Supreme Court Won't Review TV Streaming, File-Sharing Rulings
Not under consideration: the legality of ivi's streaming or the constitutionality of a woman who was ordered to pay $222,000 for sharing 24 songs online.
The United States Supreme Court won't review two cases that have been closely followed in the entertainment industry.
One case involves the legality of streaming television online. The other deals with the amount of money that one file-sharer was ordered to pay after being found liable for copyright infringement.
The streaming case is ivi, Inc. v. WPIX, inc., et al.
The petitioner was a startup that attempted to stream television by taking advantage of telecom laws. Specifically, ivi believed that its secondary transmission of television signals to subscribers over the Internet qualified as a "cable system" under Section 111 of the Copyright Act, and therefore it only needed to make a modest statutory license payment to get rights.
Broadcasters see the ruling against ivi as being important in light of other services like Aereo and FilmOn which are similarly transmitting TV signals. In court fights with those companies, the broadcasters have pointed to the ivi rulings as precedent. Aereo, though, has not asserted quite the same kind of statutory payment argument that ivi did, instead arguing that individuals who gain access to over the air TV signals through antennas have the right to record and playback those signals. A decision at the 2nd Circuit is forthcoming, and it's possible that the Supreme Court could have another opportunity soon to review the legalities of TV streaming.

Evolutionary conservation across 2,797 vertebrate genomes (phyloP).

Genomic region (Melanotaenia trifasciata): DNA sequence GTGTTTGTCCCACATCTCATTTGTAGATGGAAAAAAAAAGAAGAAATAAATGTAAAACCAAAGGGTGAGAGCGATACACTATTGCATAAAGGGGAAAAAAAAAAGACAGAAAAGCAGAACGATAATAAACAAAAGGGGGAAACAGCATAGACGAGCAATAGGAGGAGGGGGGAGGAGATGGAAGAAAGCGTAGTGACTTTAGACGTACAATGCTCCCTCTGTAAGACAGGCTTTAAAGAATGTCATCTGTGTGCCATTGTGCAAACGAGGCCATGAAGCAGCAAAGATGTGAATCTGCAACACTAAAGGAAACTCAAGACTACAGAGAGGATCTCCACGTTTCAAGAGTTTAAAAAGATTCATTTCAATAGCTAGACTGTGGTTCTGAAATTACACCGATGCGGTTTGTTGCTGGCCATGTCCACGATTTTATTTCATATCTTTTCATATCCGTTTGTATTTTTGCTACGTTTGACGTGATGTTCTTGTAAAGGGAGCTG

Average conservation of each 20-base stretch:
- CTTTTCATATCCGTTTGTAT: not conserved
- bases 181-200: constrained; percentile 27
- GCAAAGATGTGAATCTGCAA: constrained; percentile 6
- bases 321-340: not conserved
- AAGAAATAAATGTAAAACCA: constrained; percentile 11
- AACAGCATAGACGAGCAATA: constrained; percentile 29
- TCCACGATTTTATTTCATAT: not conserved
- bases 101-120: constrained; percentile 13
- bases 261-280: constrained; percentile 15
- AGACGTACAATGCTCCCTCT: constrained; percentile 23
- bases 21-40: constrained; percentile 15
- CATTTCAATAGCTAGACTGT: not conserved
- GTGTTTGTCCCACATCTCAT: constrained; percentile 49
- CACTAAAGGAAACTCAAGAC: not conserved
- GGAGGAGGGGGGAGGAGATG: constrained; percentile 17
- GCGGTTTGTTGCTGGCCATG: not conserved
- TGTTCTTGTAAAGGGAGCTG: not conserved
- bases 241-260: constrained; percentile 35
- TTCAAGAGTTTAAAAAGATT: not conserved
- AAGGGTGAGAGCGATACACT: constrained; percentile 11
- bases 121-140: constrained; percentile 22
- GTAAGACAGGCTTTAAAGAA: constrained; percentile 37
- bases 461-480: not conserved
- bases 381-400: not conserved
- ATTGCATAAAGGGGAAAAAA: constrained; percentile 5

The fileshariing case is Jammie Thomas-Rasset v. Capitol Records Inc., et al.
The petitioner was one of about 25,000 individuals sued by the RIAA in the middle part of the last decade when the recording industry experimented with suing individual pirates in a massive anti-piracy campaign. Thomas-Rasset was one of the more difficult individuals who refused to settle for $5,000 and made the record companies go to trial.
The case had to be tried a few different times because the judge originally advised the jury that the plaintiffs need not prove actual distribution of copyrighted materials, only that Thomas-Rasset "made available" copyrighted music.
Thomas-Rasset was found liable for infringing 24 songs by sharing the material on Kazaa, but the damage amount kept bouncing around. First, it was $222,000. Then, after a second trial, it was $1.92 million. Then, after a third trial, it was $1.5 million. Eventually, it got reduced again down to the original $222.000.
But lawyers for Thomas-Rasset argued the amount was still unconstitutionally excessive and in violation of her due process rights.
Last month, the Obama administration urged the high court to turn down a review, saying, "This case is not an appropriate vehicle to decide petitioner's question presented."
The Supreme Court has denied cert on both cases without comment.
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